Do tell other family or a trusted friend your plans. Find a safe place to go when/if he does escalate his behaviour .

 

This is #troof right here

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It's just not quite that easy. After years of being worn down and disillusioned, you don't wake up one day and turn everything around on a dime.

 

For the time it took him to beat her down to this point, it will take at some or maybe the same amount of time to regain your balance, your confidence and your voice.

 

I went through something similar. I started with therapy and almost a year later sought legal advise. It took me two years from the start to finally throw my emotionally abusive husband of 18 years out.

 

And just a word of warning, once you start acting on your own behalf and standing up for yourself, his behavior will escalate. What he does works for him. Change the terms and he'll get worse.

 

I understand that, but action needs to be taken to remove her and the kids from this environment. She seems to open to making those changes, as I am thinking she has Known this is off for some time. Seeing the therapist and lawyer are the first steps. I believe she also needs a support system.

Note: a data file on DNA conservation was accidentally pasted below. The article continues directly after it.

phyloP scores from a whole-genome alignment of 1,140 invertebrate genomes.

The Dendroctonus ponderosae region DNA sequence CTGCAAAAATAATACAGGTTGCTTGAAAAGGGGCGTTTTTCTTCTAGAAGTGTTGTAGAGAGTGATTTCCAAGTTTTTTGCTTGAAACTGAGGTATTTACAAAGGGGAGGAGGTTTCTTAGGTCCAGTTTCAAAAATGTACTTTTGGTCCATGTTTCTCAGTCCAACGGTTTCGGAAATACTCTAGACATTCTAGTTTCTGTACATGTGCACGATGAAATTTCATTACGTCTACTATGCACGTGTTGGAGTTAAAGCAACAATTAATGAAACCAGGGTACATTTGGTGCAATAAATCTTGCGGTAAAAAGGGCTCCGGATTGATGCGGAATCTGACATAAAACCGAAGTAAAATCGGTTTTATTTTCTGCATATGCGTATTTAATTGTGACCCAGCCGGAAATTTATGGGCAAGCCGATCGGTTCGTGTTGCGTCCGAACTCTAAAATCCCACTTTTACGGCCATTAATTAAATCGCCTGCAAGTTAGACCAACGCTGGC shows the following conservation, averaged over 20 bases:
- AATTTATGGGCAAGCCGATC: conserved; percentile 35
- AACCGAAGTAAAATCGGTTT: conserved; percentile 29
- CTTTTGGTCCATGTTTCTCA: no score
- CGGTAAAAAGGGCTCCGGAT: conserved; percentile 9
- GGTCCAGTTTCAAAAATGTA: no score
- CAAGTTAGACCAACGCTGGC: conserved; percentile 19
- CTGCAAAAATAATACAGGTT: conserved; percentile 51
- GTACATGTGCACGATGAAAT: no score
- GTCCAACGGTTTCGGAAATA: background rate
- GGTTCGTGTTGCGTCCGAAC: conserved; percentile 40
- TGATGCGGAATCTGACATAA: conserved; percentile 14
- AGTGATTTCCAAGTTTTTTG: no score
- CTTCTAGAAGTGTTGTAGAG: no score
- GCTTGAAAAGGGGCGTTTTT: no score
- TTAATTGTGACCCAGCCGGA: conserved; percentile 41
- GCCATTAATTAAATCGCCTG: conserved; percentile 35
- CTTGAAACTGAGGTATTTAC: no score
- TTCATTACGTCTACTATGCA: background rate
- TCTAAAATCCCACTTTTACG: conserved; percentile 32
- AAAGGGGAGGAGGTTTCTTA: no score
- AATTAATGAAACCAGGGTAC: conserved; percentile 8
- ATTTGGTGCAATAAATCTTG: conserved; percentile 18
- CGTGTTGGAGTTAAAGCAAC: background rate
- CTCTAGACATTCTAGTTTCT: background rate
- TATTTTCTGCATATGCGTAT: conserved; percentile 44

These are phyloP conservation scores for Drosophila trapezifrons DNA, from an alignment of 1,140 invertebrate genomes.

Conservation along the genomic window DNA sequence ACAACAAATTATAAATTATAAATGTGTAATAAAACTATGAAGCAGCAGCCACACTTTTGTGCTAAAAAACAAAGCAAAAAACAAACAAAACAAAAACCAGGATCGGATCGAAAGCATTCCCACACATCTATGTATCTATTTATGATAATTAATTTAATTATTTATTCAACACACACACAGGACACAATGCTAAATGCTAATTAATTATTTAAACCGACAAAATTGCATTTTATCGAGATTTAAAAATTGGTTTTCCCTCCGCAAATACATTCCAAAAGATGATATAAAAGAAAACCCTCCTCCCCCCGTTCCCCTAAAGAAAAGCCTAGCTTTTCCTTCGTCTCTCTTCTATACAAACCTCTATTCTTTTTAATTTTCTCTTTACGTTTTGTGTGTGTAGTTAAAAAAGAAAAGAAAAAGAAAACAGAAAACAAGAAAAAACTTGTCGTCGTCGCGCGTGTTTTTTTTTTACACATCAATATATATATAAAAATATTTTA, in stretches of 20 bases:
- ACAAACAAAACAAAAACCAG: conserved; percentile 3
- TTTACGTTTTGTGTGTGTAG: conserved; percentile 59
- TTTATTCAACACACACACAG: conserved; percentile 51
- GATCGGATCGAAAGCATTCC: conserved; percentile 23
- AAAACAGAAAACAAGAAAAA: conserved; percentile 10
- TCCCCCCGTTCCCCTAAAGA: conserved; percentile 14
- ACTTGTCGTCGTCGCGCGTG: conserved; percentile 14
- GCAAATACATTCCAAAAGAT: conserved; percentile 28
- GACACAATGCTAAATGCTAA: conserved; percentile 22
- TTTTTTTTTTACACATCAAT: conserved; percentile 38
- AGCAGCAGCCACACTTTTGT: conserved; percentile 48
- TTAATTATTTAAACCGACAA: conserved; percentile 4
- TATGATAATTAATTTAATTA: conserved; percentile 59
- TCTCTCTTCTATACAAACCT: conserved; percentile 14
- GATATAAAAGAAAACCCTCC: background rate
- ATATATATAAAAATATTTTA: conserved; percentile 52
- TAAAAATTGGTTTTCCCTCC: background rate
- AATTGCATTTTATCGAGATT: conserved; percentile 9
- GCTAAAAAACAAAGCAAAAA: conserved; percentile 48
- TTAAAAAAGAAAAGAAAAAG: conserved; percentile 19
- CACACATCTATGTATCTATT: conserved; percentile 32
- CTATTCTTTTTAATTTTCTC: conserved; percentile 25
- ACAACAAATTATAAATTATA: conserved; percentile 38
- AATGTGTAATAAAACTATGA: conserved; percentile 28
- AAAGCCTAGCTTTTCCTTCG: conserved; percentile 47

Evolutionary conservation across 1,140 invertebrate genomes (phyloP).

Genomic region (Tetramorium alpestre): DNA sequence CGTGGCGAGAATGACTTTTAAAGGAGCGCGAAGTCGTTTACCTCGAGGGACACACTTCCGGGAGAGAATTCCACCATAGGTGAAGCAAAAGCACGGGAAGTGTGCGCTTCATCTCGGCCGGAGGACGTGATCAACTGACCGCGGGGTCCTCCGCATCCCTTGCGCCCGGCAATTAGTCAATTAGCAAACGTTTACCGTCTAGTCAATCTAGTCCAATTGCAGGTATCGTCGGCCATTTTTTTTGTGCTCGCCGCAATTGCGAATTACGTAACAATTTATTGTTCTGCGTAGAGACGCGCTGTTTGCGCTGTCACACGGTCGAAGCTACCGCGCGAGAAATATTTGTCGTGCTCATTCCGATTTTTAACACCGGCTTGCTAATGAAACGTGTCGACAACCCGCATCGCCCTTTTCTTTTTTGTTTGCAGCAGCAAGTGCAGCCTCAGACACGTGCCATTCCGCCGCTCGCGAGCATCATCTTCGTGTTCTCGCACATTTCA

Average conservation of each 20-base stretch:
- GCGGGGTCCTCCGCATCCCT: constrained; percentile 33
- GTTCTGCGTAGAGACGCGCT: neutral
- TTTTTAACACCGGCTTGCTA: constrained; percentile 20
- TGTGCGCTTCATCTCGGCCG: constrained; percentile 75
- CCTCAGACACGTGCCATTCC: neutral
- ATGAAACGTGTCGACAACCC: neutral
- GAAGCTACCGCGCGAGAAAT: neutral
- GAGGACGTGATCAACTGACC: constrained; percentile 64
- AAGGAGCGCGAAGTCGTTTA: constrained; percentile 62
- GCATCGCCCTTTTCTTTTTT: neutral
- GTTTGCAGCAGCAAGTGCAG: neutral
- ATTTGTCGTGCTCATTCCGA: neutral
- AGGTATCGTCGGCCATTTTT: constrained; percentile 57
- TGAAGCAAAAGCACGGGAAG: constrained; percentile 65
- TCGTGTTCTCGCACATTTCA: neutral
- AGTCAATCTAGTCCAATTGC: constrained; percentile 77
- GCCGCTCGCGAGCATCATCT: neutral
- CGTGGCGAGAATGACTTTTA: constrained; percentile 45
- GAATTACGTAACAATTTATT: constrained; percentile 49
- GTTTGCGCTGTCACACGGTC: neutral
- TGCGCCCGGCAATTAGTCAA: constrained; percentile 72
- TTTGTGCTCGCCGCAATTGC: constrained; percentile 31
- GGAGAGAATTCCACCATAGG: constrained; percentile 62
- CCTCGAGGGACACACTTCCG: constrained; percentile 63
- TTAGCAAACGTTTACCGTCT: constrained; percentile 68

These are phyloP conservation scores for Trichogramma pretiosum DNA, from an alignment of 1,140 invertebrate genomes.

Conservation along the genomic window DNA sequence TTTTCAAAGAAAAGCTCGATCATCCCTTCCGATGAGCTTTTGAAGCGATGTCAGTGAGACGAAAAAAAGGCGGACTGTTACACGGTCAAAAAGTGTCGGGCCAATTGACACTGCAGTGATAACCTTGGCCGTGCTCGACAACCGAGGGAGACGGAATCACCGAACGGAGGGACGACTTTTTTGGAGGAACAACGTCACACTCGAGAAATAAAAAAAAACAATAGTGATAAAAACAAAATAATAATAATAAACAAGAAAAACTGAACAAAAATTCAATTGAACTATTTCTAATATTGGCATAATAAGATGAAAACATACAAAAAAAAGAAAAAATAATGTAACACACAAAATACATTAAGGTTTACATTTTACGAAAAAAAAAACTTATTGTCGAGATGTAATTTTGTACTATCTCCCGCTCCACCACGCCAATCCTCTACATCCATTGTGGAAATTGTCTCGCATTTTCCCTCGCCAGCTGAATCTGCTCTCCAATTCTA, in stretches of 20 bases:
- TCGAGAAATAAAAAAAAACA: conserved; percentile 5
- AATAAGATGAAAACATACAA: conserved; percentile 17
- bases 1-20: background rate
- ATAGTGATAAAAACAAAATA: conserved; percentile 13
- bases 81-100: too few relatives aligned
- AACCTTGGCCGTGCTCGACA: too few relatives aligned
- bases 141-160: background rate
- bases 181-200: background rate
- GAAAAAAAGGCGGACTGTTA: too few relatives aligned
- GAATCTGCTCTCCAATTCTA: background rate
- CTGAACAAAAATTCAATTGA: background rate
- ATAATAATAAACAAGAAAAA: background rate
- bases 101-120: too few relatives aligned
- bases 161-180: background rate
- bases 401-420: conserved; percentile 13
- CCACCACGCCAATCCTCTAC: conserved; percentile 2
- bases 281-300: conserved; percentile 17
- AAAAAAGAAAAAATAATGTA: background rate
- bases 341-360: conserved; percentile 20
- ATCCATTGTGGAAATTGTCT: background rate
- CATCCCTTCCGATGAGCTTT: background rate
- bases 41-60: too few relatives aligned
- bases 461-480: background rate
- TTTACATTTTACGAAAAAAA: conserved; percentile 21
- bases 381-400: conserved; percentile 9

OP, we are here for you.

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Thank you everyone so much. You have really helped my clarity. :)

 

Please don't feel bludgeoned into destroying your marriage by any strident posts on this thread.

 

Take into account not only your partners' behavior - but also your own.

 

Ask yourself this question: "Are those posters unknowingly projecting their own relationship disappointments on to me?"

 

Do not do something now that you will come to regret.

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Please don't feel bludgeoned into destroying your marriage by any strident posts on this thread.

 

Take into account not only your partners' behavior - but also your own.